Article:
Snipe Hunting may just be the early season challenge to get you ready for other game birds.
We have all heard the old camp prank of snipe hunting. You send some unsuspecting newbie out into the dark woods with a bag to catch a snipe. The prankster says, “Just beat the trees in the right rhythm and the snipe run into the bag.” Off the prankster goes, abandoning the greenhorn. And all the other hunters are at camp drinking—and laughing at the naïve victim.
The joke has some ground in fact. Back in the 1950s, people would actually catch snipe in a method known as nightlighting. First, you would shine a large spotlight on them from a truck. A catcher standing nearby would then capture the disoriented snipe in a net. The technique went on to influence a method that some biologists later used to capture American woodcock in winter areas.
Snipe hunting is a real and difficult thing. They are called snipe, because people who successfully shot a snipe were considered to be great marksmen. They look a bit like their American woodcock cousin, with a few major differences. In North America, we have what is called Wilson’s snipe. Most mistake them for their European and Asian counterparts, the common snipe. They migrate from as far north as Canada and from as far south as northern South America. Snipe like wetlands of all types and their terrain can prove to be a challenge.
The setup for snipe hunting is that of the standard Woodcock hunt. You use a shotgun you can move quickly that has a wide open choke and #8s (non-toxic loads) to back it up. Forget trying to get a dog to point one of these little fellows; they are skittish and launch off at lightning speeds at great distances. The ultimate hack to hunting them is that they always circle back to where they were first flushed. So with a little patience and some time, you can close the “sniper” gap.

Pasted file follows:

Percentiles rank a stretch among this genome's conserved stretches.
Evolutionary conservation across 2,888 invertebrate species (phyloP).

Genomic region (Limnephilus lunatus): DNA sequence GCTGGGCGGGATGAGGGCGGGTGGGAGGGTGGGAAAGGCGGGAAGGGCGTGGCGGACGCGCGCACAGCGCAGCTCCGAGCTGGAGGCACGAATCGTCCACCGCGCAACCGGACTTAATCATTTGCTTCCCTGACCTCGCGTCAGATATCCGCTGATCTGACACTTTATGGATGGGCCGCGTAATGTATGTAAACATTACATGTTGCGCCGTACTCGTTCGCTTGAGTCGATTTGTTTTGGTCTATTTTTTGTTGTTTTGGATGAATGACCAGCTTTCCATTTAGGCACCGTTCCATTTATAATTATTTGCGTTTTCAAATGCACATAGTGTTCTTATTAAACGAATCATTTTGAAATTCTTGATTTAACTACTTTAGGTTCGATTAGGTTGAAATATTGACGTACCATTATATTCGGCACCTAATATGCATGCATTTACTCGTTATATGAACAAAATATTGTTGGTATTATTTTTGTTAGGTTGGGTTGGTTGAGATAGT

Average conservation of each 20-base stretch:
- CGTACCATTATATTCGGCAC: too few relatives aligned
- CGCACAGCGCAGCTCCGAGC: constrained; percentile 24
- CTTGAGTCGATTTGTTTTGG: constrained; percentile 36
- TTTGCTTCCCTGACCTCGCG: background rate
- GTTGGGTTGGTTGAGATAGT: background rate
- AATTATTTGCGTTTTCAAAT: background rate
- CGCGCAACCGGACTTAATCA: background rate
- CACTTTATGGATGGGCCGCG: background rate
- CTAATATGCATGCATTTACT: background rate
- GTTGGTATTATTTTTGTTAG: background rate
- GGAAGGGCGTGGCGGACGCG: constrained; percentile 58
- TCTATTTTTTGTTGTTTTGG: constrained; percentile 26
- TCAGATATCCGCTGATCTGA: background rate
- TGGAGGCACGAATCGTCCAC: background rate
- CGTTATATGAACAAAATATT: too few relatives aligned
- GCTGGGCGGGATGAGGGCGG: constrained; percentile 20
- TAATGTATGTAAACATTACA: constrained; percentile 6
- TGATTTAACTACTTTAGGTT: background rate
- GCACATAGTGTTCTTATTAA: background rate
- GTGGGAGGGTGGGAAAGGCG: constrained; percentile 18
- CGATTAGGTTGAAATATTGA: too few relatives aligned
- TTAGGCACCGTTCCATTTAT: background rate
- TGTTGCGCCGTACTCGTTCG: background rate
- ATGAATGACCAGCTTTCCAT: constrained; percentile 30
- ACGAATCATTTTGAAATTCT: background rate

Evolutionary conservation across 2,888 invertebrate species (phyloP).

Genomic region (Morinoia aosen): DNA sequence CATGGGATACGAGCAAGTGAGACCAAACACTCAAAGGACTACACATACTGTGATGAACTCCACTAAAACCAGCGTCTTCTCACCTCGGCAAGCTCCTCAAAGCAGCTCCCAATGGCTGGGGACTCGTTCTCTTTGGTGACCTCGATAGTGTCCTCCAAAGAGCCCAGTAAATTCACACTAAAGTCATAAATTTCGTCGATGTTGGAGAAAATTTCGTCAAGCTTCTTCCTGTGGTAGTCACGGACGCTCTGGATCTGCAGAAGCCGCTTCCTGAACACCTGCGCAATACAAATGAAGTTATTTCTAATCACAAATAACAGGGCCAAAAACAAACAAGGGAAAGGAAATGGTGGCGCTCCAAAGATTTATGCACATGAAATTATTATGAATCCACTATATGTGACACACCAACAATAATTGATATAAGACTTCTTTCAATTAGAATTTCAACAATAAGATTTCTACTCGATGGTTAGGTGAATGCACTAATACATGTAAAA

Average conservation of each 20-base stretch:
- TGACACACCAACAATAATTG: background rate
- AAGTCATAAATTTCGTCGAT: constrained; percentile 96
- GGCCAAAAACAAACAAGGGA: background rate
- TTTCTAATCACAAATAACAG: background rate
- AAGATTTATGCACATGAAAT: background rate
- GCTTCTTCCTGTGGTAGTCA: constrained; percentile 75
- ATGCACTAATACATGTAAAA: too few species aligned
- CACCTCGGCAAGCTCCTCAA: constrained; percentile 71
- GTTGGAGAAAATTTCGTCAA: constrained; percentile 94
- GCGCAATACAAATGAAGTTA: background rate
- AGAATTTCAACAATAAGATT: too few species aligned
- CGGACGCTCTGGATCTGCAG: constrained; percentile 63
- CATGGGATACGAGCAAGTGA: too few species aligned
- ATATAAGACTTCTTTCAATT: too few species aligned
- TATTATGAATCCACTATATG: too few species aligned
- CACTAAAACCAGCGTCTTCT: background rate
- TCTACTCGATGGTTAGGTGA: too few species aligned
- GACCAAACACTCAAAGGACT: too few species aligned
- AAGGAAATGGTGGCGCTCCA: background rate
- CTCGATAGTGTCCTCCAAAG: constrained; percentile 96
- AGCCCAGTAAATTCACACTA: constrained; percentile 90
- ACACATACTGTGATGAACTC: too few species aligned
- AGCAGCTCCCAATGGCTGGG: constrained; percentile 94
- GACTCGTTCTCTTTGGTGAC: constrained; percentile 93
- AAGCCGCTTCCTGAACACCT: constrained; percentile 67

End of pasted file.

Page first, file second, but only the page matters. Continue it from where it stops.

It’s considered a bit of an off-sport. Only a handful of hunters throughout the country pursue snipe. But the states you can hunt them in might surprise you. Growing up in Massachusetts, I had no idea snipe hunting was a thing. But Massachusetts actually has a daily bag limit of 8 birds and a 24 bird possession. What’s more exciting: the season opens September 1. That’s well before the woodcock and ruffed grouse season.
So the next time you’re looking to mix things up in the upland bird hunting scene, snipe hunting may be the challenge for you.
Project Upland is an editorial initiative to capture the cultures and traditions of upland bird hunting. We seek to inspire a future generation of upland bird hunters to understand the essence of hunting traditions and the critical cause for conservation.